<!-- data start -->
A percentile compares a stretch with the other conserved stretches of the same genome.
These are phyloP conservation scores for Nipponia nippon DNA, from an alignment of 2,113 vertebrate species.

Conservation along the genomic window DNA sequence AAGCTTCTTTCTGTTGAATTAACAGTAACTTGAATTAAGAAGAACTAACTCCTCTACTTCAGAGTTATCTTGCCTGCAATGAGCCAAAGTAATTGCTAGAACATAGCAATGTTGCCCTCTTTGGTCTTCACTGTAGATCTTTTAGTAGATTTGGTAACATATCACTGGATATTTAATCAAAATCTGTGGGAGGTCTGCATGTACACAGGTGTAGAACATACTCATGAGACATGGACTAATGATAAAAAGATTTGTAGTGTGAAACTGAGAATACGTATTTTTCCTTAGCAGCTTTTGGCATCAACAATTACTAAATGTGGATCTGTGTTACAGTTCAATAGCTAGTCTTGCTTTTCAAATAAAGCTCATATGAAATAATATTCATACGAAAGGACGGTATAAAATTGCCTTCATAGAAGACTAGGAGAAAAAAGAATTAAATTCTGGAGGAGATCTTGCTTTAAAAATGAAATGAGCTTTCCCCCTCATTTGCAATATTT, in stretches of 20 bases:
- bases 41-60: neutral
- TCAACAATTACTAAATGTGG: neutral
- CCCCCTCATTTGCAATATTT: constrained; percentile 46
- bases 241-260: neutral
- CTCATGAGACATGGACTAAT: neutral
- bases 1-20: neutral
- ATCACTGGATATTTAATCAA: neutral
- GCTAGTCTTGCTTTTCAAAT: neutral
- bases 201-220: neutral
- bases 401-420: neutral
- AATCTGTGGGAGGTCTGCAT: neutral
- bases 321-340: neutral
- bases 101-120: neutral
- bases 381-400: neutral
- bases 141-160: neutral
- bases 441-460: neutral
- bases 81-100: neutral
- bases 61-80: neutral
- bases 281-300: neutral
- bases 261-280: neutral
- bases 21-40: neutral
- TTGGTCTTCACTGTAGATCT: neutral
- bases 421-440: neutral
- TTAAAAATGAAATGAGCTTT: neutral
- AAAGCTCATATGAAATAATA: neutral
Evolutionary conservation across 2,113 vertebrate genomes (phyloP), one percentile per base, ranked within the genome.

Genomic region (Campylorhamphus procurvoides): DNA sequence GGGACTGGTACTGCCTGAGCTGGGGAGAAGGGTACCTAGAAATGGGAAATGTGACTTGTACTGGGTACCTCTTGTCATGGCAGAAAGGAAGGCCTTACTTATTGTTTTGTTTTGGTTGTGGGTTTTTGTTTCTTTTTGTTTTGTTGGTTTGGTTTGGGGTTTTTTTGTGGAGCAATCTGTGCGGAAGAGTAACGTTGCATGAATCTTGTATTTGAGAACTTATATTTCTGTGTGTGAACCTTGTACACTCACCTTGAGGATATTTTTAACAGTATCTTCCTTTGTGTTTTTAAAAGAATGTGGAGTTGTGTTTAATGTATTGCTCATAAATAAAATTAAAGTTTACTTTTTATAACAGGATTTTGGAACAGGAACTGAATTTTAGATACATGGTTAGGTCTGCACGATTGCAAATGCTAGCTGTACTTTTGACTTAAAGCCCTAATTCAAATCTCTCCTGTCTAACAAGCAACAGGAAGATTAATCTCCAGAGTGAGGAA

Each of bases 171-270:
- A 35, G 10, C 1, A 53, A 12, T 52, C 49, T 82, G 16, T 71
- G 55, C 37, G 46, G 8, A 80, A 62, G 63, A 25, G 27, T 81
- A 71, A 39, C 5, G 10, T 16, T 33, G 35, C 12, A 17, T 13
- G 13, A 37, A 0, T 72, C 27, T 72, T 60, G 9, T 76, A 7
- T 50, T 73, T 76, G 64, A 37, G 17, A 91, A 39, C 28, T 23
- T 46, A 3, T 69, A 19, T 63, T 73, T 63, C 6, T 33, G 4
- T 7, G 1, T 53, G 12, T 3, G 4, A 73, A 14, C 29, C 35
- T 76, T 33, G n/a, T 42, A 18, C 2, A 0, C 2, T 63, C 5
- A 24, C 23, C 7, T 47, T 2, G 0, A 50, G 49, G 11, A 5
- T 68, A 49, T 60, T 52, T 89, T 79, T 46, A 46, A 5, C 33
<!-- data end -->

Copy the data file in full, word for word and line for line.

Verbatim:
A percentile compares a stretch with the other conserved stretches of the same genome.
These are phyloP conservation scores for Nipponia nippon DNA, from an alignment of 2,113 vertebrate species.

Conservation along the genomic window DNA sequence AAGCTTCTTTCTGTTGAATTAACAGTAACTTGAATTAAGAAGAACTAACTCCTCTACTTCAGAGTTATCTTGCCTGCAATGAGCCAAAGTAATTGCTAGAACATAGCAATGTTGCCCTCTTTGGTCTTCACTGTAGATCTTTTAGTAGATTTGGTAACATATCACTGGATATTTAATCAAAATCTGTGGGAGGTCTGCATGTACACAGGTGTAGAACATACTCATGAGACATGGACTAATGATAAAAAGATTTGTAGTGTGAAACTGAGAATACGTATTTTTCCTTAGCAGCTTTTGGCATCAACAATTACTAAATGTGGATCTGTGTTACAGTTCAATAGCTAGTCTTGCTTTTCAAATAAAGCTCATATGAAATAATATTCATACGAAAGGACGGTATAAAATTGCCTTCATAGAAGACTAGGAGAAAAAAGAATTAAATTCTGGAGGAGATCTTGCTTTAAAAATGAAATGAGCTTTCCCCCTCATTTGCAATATTT, in stretches of 20 bases:
- bases 41-60: neutral
- TCAACAATTACTAAATGTGG: neutral
- CCCCCTCATTTGCAATATTT: constrained; percentile 46
- bases 241-260: neutral
- CTCATGAGACATGGACTAAT: neutral
- bases 1-20: neutral
- ATCACTGGATATTTAATCAA: neutral
- GCTAGTCTTGCTTTTCAAAT: neutral
- bases 201-220: neutral
- bases 401-420: neutral
- AATCTGTGGGAGGTCTGCAT: neutral
- bases 321-340: neutral
- bases 101-120: neutral
- bases 381-400: neutral
- bases 141-160: neutral
- bases 441-460: neutral
- bases 81-100: neutral
- bases 61-80: neutral
- bases 281-300: neutral
- bases 261-280: neutral
- bases 21-40: neutral
- TTGGTCTTCACTGTAGATCT: neutral
- bases 421-440: neutral
- TTAAAAATGAAATGAGCTTT: neutral
- AAAGCTCATATGAAATAATA: neutral
Evolutionary conservation across 2,113 vertebrate genomes (phyloP), one percentile per base, ranked within the genome.

Genomic region (Campylorhamphus procurvoides): DNA sequence GGGACTGGTACTGCCTGAGCTGGGGAGAAGGGTACCTAGAAATGGGAAATGTGACTTGTACTGGGTACCTCTTGTCATGGCAGAAAGGAAGGCCTTACTTATTGTTTTGTTTTGGTTGTGGGTTTTTGTTTCTTTTTGTTTTGTTGGTTTGGTTTGGGGTTTTTTTGTGGAGCAATCTGTGCGGAAGAGTAACGTTGCATGAATCTTGTATTTGAGAACTTATATTTCTGTGTGTGAACCTTGTACACTCACCTTGAGGATATTTTTAACAGTATCTTCCTTTGTGTTTTTAAAAGAATGTGGAGTTGTGTTTAATGTATTGCTCATAAATAAAATTAAAGTTTACTTTTTATAACAGGATTTTGGAACAGGAACTGAATTTTAGATACATGGTTAGGTCTGCACGATTGCAAATGCTAGCTGTACTTTTGACTTAAAGCCCTAATTCAAATCTCTCCTGTCTAACAAGCAACAGGAAGATTAATCTCCAGAGTGAGGAA

Each of bases 171-270:
- A 35, G 10, C 1, A 53, A 12, T 52, C 49, T 82, G 16, T 71
- G 55, C 37, G 46, G 8, A 80, A 62, G 63, A 25, G 27, T 81
- A 71, A 39, C 5, G 10, T 16, T 33, G 35, C 12, A 17, T 13
- G 13, A 37, A 0, T 72, C 27, T 72, T 60, G 9, T 76, A 7
- T 50, T 73, T 76, G 64, A 37, G 17, A 91, A 39, C 28, T 23
- T 46, A 3, T 69, A 19, T 63, T 73, T 63, C 6, T 33, G 4
- T 7, G 1, T 53, G 12, T 3, G 4, A 73, A 14, C 29, C 35
- T 76, T 33, G n/a, T 42, A 18, C 2, A 0, C 2, T 63, C 5
- A 24, C 23, C 7, T 47, T 2, G 0, A 50, G 49, G 11, A 5
- T 68, A 49, T 60, T 52, T 89, T 79, T 46, A 46, A 5, C 33